For a tree that's trimmed to the nines, fashion a skirt out of red cotton fabric and white grosgrain ribbon. Cut a 13-by-18-inch rectangle of fabric (you may need to link together several 13-inch-wide strips with fabric glue, overlapping ends, to create one long strip). Coat with fabric stiffener, using a foam brush to distribute evenly. Air-dry for one hour. Press with an iron. Lay an 11 1/2-foot length of grosgrain ribbon on each long side of skirt, positioning ribbon so that there's 10 inches of overhang on both sides (these ends will form ties). Starting at one edge, affix each ribbon with fabric glue; stop 2 inches from opposite edge, and leave the remaining ribbon loose. Repeat with a third 11 1/2-foot length of ribbon, positioning it 2 inches from one side. Using a quilting ruler as a guide, make 2 1/2-inch-wide accordion folds in fabric (last fold will be slightly narrower). Press the fabric, and unfold. Working along the side with one ribbon, punch holes through the ribbon and fabric at each fold, about 1/4 inch from crease. Thread 1 yard of cord through holes. Wrap skirt around tree, tying cord and ribbons at back.
Dollhouse Tree Stand
At Martha's caroling party, each of her trees were trimmed in a different style. In the Summer House, an 18th-century Colonial on her Bedford farm, its interior sparkled with golden wreaths and ornaments. This gold tinsel tree was decorated with younger guests in mind, including her grandchildren Jude and Truman: salt-dough animal ornaments, polar bear toys, and a wooden dollhouse to surround the trunk.
Shop Now: Crate and Barrel Kids Plan Toys Victorian Dollhouse, $350, crateandbarrel.com.
Birch Tree Stand
To create the look of an enchanted forest, glittered birds look all flutter around these sparse trees. We used birch, but any sturdy tree stump can be used. To make the stand, cut a stump (measuring 8 to 11 inches in diameter) to approximately 10 inches tall. Choose a paddle bit for the drill that is equal to the girth of the tree's stem. Find the center of the birch stump and drill to the desired depth with the paddle bit. Tip: Be sure to drill perpendicular to the stump so the tree stands straight. (For a snow-laden look, paint glue on the bark sparingly, where falling snow would catch naturally and sprinkle with glitter.) Add surface protectors to bottom of stump. Insert the tree post in hole.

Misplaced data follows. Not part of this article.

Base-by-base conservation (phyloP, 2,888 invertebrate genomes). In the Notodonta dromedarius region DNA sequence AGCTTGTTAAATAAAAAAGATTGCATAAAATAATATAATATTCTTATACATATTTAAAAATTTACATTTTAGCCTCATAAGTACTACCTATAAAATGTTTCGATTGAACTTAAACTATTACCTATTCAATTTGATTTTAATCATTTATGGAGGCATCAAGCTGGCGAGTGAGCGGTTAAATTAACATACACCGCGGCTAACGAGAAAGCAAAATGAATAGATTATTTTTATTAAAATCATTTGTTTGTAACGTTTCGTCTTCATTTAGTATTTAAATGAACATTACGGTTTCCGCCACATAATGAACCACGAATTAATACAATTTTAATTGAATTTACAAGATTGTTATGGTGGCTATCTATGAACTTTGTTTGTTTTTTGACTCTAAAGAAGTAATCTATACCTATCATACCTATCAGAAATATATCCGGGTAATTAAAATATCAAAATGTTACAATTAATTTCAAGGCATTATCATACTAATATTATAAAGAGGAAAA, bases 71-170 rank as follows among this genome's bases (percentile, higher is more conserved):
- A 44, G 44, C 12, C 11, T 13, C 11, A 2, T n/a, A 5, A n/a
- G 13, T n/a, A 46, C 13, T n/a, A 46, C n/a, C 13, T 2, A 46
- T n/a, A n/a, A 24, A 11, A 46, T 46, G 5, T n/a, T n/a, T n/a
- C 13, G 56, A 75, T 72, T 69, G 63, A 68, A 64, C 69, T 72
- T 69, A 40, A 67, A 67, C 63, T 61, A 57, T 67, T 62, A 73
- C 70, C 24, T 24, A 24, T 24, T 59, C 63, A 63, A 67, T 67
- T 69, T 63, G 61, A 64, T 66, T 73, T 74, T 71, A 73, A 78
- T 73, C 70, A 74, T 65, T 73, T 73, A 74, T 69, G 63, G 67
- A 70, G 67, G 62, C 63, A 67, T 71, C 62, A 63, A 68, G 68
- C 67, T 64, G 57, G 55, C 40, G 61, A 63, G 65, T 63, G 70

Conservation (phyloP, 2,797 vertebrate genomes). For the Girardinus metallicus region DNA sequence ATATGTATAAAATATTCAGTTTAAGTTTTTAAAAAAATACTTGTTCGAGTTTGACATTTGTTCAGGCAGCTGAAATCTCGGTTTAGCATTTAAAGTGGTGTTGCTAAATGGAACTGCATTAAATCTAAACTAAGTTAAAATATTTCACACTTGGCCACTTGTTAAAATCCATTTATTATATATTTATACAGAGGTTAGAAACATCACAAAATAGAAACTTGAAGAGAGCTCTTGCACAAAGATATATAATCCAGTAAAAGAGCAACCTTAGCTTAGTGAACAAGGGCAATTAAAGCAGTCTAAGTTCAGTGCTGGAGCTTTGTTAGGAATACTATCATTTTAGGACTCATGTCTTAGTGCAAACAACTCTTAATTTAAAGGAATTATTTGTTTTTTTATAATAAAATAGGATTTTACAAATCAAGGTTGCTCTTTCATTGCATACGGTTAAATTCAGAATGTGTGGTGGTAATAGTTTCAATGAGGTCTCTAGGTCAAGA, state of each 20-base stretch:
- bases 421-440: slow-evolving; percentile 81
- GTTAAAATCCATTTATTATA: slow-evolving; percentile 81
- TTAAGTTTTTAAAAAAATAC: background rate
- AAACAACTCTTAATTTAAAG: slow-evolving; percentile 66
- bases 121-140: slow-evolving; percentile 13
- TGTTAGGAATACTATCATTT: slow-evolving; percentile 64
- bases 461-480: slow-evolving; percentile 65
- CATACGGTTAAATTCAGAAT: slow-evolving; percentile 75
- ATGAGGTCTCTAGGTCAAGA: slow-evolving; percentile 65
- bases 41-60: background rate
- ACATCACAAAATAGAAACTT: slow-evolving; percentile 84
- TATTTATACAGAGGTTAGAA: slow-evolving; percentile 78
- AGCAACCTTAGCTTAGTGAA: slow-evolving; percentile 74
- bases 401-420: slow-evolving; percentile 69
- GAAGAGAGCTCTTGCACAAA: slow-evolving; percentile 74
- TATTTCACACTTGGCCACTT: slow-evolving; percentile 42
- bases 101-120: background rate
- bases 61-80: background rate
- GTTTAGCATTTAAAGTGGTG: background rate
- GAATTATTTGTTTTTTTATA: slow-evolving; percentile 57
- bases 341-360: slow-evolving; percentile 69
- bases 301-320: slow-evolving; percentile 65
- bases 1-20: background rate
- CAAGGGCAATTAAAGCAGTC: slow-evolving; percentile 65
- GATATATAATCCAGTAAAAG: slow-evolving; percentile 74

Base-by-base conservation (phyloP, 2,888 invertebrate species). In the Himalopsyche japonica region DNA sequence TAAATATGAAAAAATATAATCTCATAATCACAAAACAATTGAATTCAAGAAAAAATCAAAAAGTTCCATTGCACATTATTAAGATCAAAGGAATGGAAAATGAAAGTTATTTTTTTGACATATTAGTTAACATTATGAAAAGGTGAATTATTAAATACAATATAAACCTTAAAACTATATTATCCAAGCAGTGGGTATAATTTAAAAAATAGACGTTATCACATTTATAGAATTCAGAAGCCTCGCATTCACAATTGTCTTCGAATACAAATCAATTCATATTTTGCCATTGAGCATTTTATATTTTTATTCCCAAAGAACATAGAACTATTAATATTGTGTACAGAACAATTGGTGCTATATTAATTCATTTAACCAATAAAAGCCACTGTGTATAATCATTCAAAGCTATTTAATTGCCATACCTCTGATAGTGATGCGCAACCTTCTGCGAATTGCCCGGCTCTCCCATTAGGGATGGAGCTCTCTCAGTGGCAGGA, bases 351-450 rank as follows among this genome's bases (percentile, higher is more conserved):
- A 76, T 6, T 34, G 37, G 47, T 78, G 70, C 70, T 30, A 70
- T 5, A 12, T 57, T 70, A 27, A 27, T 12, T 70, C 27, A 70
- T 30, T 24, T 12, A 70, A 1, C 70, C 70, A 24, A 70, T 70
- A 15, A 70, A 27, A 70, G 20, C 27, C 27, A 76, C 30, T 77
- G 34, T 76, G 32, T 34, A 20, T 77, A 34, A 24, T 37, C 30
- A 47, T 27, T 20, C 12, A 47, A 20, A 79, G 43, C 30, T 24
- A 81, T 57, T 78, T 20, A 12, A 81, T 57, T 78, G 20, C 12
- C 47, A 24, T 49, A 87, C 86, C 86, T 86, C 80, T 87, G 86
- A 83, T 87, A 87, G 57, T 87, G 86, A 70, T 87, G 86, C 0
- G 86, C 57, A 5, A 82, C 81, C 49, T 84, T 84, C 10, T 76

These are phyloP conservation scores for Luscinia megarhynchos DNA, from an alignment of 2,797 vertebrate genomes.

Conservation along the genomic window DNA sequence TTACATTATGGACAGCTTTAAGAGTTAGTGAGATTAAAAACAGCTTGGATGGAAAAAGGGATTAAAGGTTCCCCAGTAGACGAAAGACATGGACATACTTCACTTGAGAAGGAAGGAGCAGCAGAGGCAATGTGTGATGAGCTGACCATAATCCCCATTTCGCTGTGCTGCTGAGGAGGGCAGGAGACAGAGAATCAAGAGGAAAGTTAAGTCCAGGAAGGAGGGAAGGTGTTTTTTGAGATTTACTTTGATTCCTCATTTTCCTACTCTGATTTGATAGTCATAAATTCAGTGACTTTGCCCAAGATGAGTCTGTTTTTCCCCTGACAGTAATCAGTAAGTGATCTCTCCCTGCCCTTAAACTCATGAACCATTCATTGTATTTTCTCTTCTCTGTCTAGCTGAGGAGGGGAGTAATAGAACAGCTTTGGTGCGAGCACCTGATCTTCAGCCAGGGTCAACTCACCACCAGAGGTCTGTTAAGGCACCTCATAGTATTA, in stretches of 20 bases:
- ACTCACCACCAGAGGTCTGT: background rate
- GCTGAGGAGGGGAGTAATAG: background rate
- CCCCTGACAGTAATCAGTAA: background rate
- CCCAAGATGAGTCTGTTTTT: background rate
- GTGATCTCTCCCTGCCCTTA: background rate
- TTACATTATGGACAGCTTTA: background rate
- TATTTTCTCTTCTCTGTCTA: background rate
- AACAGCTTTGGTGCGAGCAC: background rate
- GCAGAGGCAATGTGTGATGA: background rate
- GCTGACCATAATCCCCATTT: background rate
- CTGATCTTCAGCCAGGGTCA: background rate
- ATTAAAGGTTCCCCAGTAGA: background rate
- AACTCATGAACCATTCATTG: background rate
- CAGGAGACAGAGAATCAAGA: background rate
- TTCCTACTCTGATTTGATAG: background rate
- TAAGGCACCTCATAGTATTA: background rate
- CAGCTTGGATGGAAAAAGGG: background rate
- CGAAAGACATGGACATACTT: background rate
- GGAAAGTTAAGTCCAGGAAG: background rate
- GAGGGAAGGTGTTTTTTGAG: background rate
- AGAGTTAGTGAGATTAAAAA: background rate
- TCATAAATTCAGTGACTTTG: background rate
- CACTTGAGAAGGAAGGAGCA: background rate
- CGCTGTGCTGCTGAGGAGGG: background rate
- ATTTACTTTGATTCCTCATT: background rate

Barnyard Tree Fence
This Nordmann fir—decorated for young children with colorful animal ornaments and popcorn garlands—is erected at the center of vintage tree fence and a mound of fake snow at its base. These collectible fences can be found at antique stores, markets, and estate sales.
Pinecone Tree Vase
A pyramid of dried pinecones dressed with silver spray paint conceals the tree stand of this Fraser fir. Unpainted pinecones also make a decorative camouflage for the base of a Christmas tree, and blend in especially well with a "live" tree, hiding the roots while they insulate and keep them moist. In a well-ventilated area, coat dried pinecones with silver floral spray or silver spray paint; let dry. Using two-inch-wide masking tape, tape around the tree stand to create a pyramid, leaving an opening for watering the tree. Place the tree stand on top of a large circular tray. Then, arrange pinecones in a mound around the taped tree stand and on the tray.
Shop Now: Afloral Natural Pinecones, 3 1/2", $32 for 100, afloral.com. Martha Stewart Metallic Finish Spray Paint & Primer, in Sterling, $8, michaels.com. 3M Highland Masking Tape, 2", $7.39 for 60 yds., officedepot.com.
Ornamental Tree Skirt
Baubles and ball ornaments—clustered at its base—make any holiday tree look merry and bright. This light-green tree displayed from Martha's personal collection of vintage tinsel trees is covered with a coil of beaded garland. (The added benefit of having ornaments on a single string is that post-holiday cleanup is made easy.)
Shop Now: Balsam Hill Jeweled Christmas Tree Garland, in Classic Bead, 72", $69, balsamhill.com.
A fantastical Christmas tree can be made to look like it's magically grown up from the ground indoors. Instead of a tree skirt, this Douglas fir sits on a mossy bed. To create it, we protected the floor with plastic sheeting, then put clump moss around the base and tucked rocks, tree stumps, and potted plants around it for a fantastical look.